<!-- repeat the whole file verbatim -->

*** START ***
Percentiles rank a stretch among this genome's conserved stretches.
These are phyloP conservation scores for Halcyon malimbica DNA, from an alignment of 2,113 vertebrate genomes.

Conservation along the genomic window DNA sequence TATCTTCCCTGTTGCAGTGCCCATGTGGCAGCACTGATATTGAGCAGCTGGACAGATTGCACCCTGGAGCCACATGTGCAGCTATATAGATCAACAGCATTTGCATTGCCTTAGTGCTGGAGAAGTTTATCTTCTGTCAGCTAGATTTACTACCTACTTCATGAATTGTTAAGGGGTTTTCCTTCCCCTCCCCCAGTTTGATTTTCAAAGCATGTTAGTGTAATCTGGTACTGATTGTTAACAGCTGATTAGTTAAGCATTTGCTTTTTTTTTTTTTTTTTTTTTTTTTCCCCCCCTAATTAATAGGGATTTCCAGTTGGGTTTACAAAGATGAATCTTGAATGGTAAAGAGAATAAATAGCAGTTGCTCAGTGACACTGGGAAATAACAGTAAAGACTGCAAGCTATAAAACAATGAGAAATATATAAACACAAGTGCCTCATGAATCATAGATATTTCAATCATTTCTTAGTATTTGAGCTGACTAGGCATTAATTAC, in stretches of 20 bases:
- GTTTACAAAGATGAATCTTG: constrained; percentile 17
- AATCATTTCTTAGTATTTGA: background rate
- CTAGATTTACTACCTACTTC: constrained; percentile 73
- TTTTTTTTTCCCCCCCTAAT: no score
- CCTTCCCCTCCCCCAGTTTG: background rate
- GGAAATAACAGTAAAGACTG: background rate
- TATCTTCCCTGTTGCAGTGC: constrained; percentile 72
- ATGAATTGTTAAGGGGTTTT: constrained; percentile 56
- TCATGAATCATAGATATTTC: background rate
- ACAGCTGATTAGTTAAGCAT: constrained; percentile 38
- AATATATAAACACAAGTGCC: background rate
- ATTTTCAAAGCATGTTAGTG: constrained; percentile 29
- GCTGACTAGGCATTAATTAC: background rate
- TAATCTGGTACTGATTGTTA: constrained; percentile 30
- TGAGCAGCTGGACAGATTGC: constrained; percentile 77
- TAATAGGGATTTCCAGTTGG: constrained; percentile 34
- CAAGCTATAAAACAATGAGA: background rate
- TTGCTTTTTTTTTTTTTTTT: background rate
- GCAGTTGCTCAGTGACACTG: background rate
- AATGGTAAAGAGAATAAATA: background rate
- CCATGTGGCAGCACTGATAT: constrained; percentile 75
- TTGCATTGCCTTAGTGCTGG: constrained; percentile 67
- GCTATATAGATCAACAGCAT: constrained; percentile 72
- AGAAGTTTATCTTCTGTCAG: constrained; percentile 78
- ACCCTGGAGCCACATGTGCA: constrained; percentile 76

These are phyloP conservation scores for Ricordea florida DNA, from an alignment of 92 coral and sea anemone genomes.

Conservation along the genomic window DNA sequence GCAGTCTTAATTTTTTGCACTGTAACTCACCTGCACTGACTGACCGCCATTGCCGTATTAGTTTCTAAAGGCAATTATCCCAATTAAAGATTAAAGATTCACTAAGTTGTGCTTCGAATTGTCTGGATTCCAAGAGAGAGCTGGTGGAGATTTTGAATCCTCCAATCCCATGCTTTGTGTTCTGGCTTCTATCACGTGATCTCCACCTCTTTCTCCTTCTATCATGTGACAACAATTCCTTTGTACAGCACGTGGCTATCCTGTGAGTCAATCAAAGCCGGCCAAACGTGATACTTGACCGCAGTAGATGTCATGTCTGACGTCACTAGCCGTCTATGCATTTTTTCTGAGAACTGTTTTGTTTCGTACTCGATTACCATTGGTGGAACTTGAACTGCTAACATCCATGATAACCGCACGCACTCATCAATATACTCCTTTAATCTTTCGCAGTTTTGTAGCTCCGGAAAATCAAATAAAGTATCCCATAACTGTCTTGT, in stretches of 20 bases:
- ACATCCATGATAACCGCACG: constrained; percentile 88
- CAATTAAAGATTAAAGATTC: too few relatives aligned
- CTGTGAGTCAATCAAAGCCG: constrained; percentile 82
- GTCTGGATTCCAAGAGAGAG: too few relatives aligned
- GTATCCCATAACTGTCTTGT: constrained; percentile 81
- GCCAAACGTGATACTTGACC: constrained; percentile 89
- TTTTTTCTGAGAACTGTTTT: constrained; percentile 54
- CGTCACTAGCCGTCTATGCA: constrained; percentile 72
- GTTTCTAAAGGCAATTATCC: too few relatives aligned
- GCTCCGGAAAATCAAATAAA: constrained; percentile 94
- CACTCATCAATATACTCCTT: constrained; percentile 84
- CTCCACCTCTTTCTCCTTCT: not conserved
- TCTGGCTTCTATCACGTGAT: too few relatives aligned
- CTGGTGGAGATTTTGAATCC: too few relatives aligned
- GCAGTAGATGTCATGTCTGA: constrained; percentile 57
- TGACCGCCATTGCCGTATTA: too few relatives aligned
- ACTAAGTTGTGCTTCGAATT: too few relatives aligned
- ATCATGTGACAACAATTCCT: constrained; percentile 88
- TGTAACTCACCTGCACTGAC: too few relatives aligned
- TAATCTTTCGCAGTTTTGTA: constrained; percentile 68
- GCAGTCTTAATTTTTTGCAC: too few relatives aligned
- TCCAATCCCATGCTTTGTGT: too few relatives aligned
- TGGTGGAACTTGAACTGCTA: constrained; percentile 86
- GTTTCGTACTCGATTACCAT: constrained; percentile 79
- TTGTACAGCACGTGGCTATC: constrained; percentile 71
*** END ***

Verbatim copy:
Percentiles rank a stretch among this genome's conserved stretches.
These are phyloP conservation scores for Halcyon malimbica DNA, from an alignment of 2,113 vertebrate genomes.

Conservation along the genomic window DNA sequence TATCTTCCCTGTTGCAGTGCCCATGTGGCAGCACTGATATTGAGCAGCTGGACAGATTGCACCCTGGAGCCACATGTGCAGCTATATAGATCAACAGCATTTGCATTGCCTTAGTGCTGGAGAAGTTTATCTTCTGTCAGCTAGATTTACTACCTACTTCATGAATTGTTAAGGGGTTTTCCTTCCCCTCCCCCAGTTTGATTTTCAAAGCATGTTAGTGTAATCTGGTACTGATTGTTAACAGCTGATTAGTTAAGCATTTGCTTTTTTTTTTTTTTTTTTTTTTTTTCCCCCCCTAATTAATAGGGATTTCCAGTTGGGTTTACAAAGATGAATCTTGAATGGTAAAGAGAATAAATAGCAGTTGCTCAGTGACACTGGGAAATAACAGTAAAGACTGCAAGCTATAAAACAATGAGAAATATATAAACACAAGTGCCTCATGAATCATAGATATTTCAATCATTTCTTAGTATTTGAGCTGACTAGGCATTAATTAC, in stretches of 20 bases:
- GTTTACAAAGATGAATCTTG: constrained; percentile 17
- AATCATTTCTTAGTATTTGA: background rate
- CTAGATTTACTACCTACTTC: constrained; percentile 73
- TTTTTTTTTCCCCCCCTAAT: no score
- CCTTCCCCTCCCCCAGTTTG: background rate
- GGAAATAACAGTAAAGACTG: background rate
- TATCTTCCCTGTTGCAGTGC: constrained; percentile 72
- ATGAATTGTTAAGGGGTTTT: constrained; percentile 56
- TCATGAATCATAGATATTTC: background rate
- ACAGCTGATTAGTTAAGCAT: constrained; percentile 38
- AATATATAAACACAAGTGCC: background rate
- ATTTTCAAAGCATGTTAGTG: constrained; percentile 29
- GCTGACTAGGCATTAATTAC: background rate
- TAATCTGGTACTGATTGTTA: constrained; percentile 30
- TGAGCAGCTGGACAGATTGC: constrained; percentile 77
- TAATAGGGATTTCCAGTTGG: constrained; percentile 34
- CAAGCTATAAAACAATGAGA: background rate
- TTGCTTTTTTTTTTTTTTTT: background rate
- GCAGTTGCTCAGTGACACTG: background rate
- AATGGTAAAGAGAATAAATA: background rate
- CCATGTGGCAGCACTGATAT: constrained; percentile 75
- TTGCATTGCCTTAGTGCTGG: constrained; percentile 67
- GCTATATAGATCAACAGCAT: constrained; percentile 72
- AGAAGTTTATCTTCTGTCAG: constrained; percentile 78
- ACCCTGGAGCCACATGTGCA: constrained; percentile 76

These are phyloP conservation scores for Ricordea florida DNA, from an alignment of 92 coral and sea anemone genomes.

Conservation along the genomic window DNA sequence GCAGTCTTAATTTTTTGCACTGTAACTCACCTGCACTGACTGACCGCCATTGCCGTATTAGTTTCTAAAGGCAATTATCCCAATTAAAGATTAAAGATTCACTAAGTTGTGCTTCGAATTGTCTGGATTCCAAGAGAGAGCTGGTGGAGATTTTGAATCCTCCAATCCCATGCTTTGTGTTCTGGCTTCTATCACGTGATCTCCACCTCTTTCTCCTTCTATCATGTGACAACAATTCCTTTGTACAGCACGTGGCTATCCTGTGAGTCAATCAAAGCCGGCCAAACGTGATACTTGACCGCAGTAGATGTCATGTCTGACGTCACTAGCCGTCTATGCATTTTTTCTGAGAACTGTTTTGTTTCGTACTCGATTACCATTGGTGGAACTTGAACTGCTAACATCCATGATAACCGCACGCACTCATCAATATACTCCTTTAATCTTTCGCAGTTTTGTAGCTCCGGAAAATCAAATAAAGTATCCCATAACTGTCTTGT, in stretches of 20 bases:
- ACATCCATGATAACCGCACG: constrained; percentile 88
- CAATTAAAGATTAAAGATTC: too few relatives aligned
- CTGTGAGTCAATCAAAGCCG: constrained; percentile 82
- GTCTGGATTCCAAGAGAGAG: too few relatives aligned
- GTATCCCATAACTGTCTTGT: constrained; percentile 81
- GCCAAACGTGATACTTGACC: constrained; percentile 89
- TTTTTTCTGAGAACTGTTTT: constrained; percentile 54
- CGTCACTAGCCGTCTATGCA: constrained; percentile 72
- GTTTCTAAAGGCAATTATCC: too few relatives aligned
- GCTCCGGAAAATCAAATAAA: constrained; percentile 94
- CACTCATCAATATACTCCTT: constrained; percentile 84
- CTCCACCTCTTTCTCCTTCT: not conserved
- TCTGGCTTCTATCACGTGAT: too few relatives aligned
- CTGGTGGAGATTTTGAATCC: too few relatives aligned
- GCAGTAGATGTCATGTCTGA: constrained; percentile 57
- TGACCGCCATTGCCGTATTA: too few relatives aligned
- ACTAAGTTGTGCTTCGAATT: too few relatives aligned
- ATCATGTGACAACAATTCCT: constrained; percentile 88
- TGTAACTCACCTGCACTGAC: too few relatives aligned
- TAATCTTTCGCAGTTTTGTA: constrained; percentile 68
- GCAGTCTTAATTTTTTGCAC: too few relatives aligned
- TCCAATCCCATGCTTTGTGT: too few relatives aligned
- TGGTGGAACTTGAACTGCTA: constrained; percentile 86
- GTTTCGTACTCGATTACCAT: constrained; percentile 79
- TTGTACAGCACGTGGCTATC: constrained; percentile 71